World Heart Day: Invest in cardiovascular diseases, WHO tells India

On this World Heart Day, WHO has urged India along with 11 other member countries to invest in heart health and diminish the risk of the disease. These and other cardiovascular diseases account for a sizeable proportion of the 8.5 million people dying every year


New Delhi: The World Health Organization South East Asia (WHO SEARO) believes that within the health sector, one of the most important interventions governments can make is providing screening and health counselling services at the primary health care level. Not only does this give people a better shot at avoiding cardiovascular diseases in the first place, but it also means that if and when conditions occur they can be managed before severe complications arise, it has stated through its latest message on World Heart Day today on September 29th.

“Maintaining a healthy heart is the best way to avoid life-threatening conditions such as heart disease and stroke which are among the most lethal killers in the WHO South-East Asia Region. These and other cardiovascular diseases account for a sizeable proportion of the 8.5 million people in the Region dying of noncommunicable diseases every year, many of them prematurely. On World Heart Day and beyond, increasing heart health and diminishing the risk of disease should be a priority for us all,” mentioned Dr Poonam Khetrapal Singh WHO Regional Director for South-East Asia.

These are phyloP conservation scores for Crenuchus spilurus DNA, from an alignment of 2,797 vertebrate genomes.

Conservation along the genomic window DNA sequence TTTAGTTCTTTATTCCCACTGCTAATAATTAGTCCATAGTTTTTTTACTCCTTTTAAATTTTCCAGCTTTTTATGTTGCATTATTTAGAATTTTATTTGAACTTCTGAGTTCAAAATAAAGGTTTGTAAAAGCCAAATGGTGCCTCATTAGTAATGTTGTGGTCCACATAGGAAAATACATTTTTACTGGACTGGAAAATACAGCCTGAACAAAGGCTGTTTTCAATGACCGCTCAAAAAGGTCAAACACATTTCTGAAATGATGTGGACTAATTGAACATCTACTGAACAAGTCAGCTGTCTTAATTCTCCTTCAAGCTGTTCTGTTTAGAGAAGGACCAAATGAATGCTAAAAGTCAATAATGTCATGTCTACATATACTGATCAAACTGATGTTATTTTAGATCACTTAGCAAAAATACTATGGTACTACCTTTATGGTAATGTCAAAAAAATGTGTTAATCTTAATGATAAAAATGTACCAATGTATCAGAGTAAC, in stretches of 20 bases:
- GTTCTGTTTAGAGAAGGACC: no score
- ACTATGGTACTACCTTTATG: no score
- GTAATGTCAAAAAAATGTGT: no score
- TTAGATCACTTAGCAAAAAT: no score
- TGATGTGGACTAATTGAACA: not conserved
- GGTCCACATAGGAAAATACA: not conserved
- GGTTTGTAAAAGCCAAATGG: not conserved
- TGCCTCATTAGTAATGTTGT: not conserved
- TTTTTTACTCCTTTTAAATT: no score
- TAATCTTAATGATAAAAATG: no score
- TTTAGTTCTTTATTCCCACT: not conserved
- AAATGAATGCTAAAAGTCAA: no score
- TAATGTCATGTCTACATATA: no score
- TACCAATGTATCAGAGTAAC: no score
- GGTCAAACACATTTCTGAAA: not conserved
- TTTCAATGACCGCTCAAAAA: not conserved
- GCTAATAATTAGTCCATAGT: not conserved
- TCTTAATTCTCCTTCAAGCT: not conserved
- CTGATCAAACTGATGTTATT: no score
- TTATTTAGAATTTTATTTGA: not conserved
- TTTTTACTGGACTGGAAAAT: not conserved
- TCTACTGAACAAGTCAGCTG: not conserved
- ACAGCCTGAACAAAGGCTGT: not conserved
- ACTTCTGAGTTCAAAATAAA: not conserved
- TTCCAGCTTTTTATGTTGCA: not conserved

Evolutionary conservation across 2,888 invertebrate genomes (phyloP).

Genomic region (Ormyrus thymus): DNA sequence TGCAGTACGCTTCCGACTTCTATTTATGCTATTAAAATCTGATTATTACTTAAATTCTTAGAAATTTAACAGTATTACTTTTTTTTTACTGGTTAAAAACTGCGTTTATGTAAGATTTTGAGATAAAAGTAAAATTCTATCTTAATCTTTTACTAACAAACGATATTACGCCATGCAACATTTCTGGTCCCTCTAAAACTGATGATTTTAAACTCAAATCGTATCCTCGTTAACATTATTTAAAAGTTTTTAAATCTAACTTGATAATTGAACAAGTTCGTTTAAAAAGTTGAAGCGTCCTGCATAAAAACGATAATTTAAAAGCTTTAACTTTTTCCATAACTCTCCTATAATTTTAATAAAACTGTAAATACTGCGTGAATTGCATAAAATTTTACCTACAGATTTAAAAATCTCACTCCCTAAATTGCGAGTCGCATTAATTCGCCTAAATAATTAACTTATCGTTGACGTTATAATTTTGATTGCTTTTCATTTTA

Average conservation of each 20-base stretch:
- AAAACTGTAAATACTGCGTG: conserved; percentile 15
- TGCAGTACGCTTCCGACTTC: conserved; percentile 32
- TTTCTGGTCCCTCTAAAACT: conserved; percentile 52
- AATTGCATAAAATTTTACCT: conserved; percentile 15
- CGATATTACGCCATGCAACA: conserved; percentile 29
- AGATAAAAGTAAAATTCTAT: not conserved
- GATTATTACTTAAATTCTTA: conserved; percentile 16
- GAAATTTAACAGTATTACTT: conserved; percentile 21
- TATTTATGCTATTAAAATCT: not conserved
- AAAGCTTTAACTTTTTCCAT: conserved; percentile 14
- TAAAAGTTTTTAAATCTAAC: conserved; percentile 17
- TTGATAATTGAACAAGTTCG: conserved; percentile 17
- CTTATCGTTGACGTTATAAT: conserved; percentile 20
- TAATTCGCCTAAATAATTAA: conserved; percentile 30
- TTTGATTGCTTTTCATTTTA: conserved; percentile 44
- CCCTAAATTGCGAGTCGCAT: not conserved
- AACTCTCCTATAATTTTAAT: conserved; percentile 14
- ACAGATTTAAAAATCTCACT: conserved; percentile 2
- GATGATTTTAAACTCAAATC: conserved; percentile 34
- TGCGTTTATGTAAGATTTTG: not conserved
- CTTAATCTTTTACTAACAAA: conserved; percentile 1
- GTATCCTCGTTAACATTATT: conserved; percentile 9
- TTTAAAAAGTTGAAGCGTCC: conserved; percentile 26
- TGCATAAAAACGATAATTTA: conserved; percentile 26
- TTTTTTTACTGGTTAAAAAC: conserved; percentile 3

As per Dr Singh, there are a few key habits individuals can cultivate. These include avoiding tobacco and alcohol consumption and eating at least five servings of fruit and vegetables a day. Limiting salt intake to less than one teaspoon a day is likewise critical to lowering blood pressure and mitigating the risk of heart attacks and strokes. These measures should be complemented by engaging in moderate intensity physical activity for at least 30 minutes a day, five times a week.

At the same time, governments can promote heart health and diminish the disease burden in a number of ways. By building public infrastructure such as parks and cycle ways, governments can facilitate greater physical activity while healthy lifestyle messaging can enhance health literacy and aid health-related decision-making. Governments can also forge partnerships with non-health sector organizations – including businesses and civil society – to promote tobacco control, diminish alcohol use, and limit the consumption of processed foods and foods with high trans-fat and salt.

Countries in the WHO South-East Asia Region reiterated their commitment to take action against noncommunicable diseases by adopting the Colombo Declaration earlier this month. The Declaration calls for concerted Region-wide action to reverse the rising burden of cardiovascular disease among other noncommunicable diseases, placing particular emphasis on the primary health care approach, as well as other non-health sector initiatives.

As public awareness and public policy align, people across the Region will have the best chance possible of maintaining a healthy heart and living a longer, happier life. Achieving this goal is a responsibility that individuals, communities, the health and non-health sectors must embrace and strive for.